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The Assassination of Jesse James by the Coward Robert Ford     

Posted by Katherine Putnam on March 4th, 2012

“He was ashamed of his boasting, his pretensions of courage and ruthlessness. He was sorry about his cold-bloodedness, his dispassion, his inability to express what he now believed was the case: That he truly regretted killing Jesse, that he missed the man as much as anybody, and wished his murder hadn’t been necessary.”

I put off writing this post until I could watch The Assassination of Jesse James by the Coward Robert Ford a second time. Even after a second, closer viewing, I still don’t feel that I caught enough, noticed enough to appreciate the subtleties, the scope, the grit, the tension, and the beauty of this film. Part of me wants to continue to put off writing this because I know that my powers of observation and analysis remain quite immature and rudimentary; despite that cowardly wish I will soldier on, if for no other reason than I made a resolution to do a film post a week and I do not want to get any more behind than I already have on that front.

“I’ll tell you one thing that’s certain; you won’t fight dying once you’ve peeked over to the other side; you’ll no more want to go back to your body than you’d want to spoon up your own puke.”

“Folks sometimes take me for a nincompoop on account of the shabby first impression I make, whereas I’ve always thought of myself as being just a rung down from the James Brothers…I was hoping I could show you how special I am. I honestly believe I’m destined for great things, Mr. James. I’ve got qualities that don’t come shining through right at the outset, but give me a chance and I’ll get the job done- I can guarantee you that.”

The Assassination of Jesse James by the Coward Robert Ford was written and directed by Andrew Dominik, who based his screenplay on the 1983 Ron Hansen novel of the same name. Dominik’s adaptation came out in 2007 and starred Brad Pitt as the famous outlaw and Casey Affleck as the coward who killed him. The movie boasts truly incredible performances not only by the two leads, but also by the supporting cast: Sam Rockwell (as Charley Ford), Jeremy Renner (Wood Hite), Sam Shepard (Frank James), Garret Dillahunt (Ed Miller), Paul Schneider (Dick Liddil), and Mary-Louise Parker (Zee James).

If I had to pick one word to encapsulate Assassination, I would have to pick tension. I’ll admit that I was both amazed and wonderfully surprised by the varied and interwoven tensions the film was able to create and sustain. It seemed odd to me, as I clicked play for my first viewing of the movie, that the title of the film should so completely give away the resolution; I wondered how the film would be able to sustain my interest for two hours and forty minutes when I knew the outcome before the first frame appeared on the screen.

Of course, Assassination is not the only work of fiction to start off by giving away the ending. Though perhaps not the best example I could think of, Romeo and Juliet is the first example to jump to mind. Shakespeare begins his tale with a sonnet that lets the audience know exactly what is going to happen. In fourteen lines we know all about the feud, the young lovers’ plight, and that only after their tragic demise are the two families finally able to put aside their hatred. Um…spoiler alert, Shakespeare! Yet, the prologue spoils nothing. (And yes, I’m ignoring the tangent I could go on about how this wasn’t a new story, Shakespeare was just retelling it, so naturally the bones of the plot aren’t a big surprise.) The tension of the play comes not from wondering if Romeo and Juliet will survive, but from wondering when and how they will perish, and who else may die before the feud has ended. Revealing the main plot points does not leave the story without mystery or tension, instead it leaves us free to become absorbed by the details that make up the progression towards those main points.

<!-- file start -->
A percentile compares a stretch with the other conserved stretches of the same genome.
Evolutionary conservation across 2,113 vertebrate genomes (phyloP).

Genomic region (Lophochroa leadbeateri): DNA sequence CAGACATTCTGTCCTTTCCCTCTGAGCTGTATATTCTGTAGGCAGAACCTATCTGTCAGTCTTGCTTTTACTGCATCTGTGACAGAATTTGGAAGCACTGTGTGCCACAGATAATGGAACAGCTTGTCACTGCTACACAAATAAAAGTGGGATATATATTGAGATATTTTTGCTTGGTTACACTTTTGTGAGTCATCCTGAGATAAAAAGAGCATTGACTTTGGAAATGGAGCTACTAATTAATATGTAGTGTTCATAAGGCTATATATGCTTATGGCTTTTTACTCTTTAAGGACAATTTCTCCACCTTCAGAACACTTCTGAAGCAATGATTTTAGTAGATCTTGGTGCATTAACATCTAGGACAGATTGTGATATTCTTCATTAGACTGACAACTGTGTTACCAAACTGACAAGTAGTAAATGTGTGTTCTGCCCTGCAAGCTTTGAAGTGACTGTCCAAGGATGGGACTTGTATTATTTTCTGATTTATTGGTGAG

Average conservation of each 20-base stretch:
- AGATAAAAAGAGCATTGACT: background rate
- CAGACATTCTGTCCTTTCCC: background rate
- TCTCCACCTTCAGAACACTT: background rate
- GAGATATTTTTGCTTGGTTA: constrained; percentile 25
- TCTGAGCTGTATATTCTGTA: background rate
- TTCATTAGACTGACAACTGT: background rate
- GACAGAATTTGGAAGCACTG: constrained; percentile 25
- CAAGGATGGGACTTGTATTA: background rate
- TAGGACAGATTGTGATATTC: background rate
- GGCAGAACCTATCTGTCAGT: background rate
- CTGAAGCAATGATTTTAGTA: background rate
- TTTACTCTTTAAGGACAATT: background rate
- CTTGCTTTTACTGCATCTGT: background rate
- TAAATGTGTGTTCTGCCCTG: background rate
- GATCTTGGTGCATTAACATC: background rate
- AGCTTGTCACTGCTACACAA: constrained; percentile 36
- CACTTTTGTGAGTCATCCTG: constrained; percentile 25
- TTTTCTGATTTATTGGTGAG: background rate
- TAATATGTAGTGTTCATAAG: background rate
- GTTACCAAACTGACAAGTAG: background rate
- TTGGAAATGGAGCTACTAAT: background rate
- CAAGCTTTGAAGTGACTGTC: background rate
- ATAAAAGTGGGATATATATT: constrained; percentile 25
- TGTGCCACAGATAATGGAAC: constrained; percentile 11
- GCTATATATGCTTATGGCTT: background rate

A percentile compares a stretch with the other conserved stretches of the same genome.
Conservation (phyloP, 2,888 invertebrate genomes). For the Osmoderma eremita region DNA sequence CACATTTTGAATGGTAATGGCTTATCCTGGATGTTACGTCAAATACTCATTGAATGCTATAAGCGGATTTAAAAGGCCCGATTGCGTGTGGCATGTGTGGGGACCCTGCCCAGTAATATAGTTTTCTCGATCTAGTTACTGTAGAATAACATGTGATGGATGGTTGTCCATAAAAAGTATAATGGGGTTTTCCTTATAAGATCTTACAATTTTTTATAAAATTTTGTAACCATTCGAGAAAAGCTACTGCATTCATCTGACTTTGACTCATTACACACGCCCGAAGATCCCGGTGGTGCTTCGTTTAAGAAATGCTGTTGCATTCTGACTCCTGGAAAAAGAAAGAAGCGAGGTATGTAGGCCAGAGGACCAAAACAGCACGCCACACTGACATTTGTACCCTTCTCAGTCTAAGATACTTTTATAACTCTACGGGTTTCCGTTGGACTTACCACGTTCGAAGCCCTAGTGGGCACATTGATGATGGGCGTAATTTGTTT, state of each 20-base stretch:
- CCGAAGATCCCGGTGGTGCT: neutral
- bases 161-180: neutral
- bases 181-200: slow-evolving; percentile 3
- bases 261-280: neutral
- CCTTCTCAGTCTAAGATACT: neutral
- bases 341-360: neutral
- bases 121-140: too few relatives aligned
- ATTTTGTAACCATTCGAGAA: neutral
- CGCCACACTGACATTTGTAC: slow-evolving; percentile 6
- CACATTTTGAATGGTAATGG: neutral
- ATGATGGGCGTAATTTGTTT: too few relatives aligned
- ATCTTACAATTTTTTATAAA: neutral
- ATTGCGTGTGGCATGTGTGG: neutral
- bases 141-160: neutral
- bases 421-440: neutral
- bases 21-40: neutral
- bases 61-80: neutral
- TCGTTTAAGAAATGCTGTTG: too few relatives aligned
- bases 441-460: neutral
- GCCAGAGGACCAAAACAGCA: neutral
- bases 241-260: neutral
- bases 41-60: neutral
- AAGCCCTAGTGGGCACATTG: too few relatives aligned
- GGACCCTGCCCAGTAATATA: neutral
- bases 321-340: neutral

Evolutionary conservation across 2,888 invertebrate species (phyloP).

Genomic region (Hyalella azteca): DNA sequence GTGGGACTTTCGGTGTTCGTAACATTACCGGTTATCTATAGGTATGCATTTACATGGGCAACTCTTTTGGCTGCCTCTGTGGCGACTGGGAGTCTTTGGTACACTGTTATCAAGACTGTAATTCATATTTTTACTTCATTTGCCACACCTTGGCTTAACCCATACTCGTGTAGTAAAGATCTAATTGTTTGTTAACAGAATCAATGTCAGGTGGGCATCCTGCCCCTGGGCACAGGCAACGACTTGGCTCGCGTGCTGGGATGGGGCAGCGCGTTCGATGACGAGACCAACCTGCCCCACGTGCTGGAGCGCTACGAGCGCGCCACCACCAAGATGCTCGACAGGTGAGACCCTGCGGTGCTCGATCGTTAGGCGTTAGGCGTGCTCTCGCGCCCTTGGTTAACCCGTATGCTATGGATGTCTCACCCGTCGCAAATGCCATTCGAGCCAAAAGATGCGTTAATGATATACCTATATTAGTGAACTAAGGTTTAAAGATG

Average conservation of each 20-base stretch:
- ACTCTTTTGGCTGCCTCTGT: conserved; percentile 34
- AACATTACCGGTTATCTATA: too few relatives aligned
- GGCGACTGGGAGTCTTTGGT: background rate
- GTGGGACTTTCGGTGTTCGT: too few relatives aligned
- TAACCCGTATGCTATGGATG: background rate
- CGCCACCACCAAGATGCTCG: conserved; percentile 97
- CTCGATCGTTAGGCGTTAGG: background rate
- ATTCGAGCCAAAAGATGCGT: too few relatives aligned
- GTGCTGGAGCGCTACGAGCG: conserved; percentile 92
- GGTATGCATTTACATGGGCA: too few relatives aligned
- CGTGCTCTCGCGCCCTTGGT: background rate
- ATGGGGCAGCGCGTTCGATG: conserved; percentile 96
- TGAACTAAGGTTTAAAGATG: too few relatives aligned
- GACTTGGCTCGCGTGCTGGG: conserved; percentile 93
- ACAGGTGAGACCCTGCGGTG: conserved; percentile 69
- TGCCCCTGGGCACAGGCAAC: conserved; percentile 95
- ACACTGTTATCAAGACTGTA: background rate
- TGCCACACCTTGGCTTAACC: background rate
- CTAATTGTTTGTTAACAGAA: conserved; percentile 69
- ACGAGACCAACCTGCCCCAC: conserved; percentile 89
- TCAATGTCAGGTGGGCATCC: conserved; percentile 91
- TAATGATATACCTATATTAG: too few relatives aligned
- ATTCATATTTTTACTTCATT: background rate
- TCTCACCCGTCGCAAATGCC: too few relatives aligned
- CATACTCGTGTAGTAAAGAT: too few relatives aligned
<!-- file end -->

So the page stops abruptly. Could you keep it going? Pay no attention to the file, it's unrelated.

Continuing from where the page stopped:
Such is the case with Assassination. The title (and history, but I’m ignoring that tangent the same way I ignored that “plagiarism” tangent above) gives away the biggest plot point: Robert Ford kills Jesse James. Freed from that uncertainty, we are able to focus on the whys and hows and struggles that lead to that conclusion.

I said that the key word I would attach to this film is tension. There is, despite the spoiler-as-a-title issue I mentioned above, plenty of tension as the film rolls along. We know James will die, but when? We know Ford will do it, but why? And, like Romeo and Juliet, who else will die before the foretold death(s) of the title character(s)? For Assassination does not focus solely on James and Ford; the film sets aside plenty of scenes between James and the other members of his gang (Dick Liddil, Wood Hite, Ed Miller, Charley Ford) that are filled with fear and uncertainty. Does James suspect them of treachery? Will he kill them rather than risk the chance that they may turn witness against him? Even between the members of the gang there are betrayals and grudges and violent confrontations (the shootout between Liddil and Hite jumps to mind). We may know Jesse James’ fate, but we do not know how or when he will arrive there; we are thus swept along in a constant state of unease as we wonder, at each scene, if this will be James’ last or if it will instead be the end for a different character.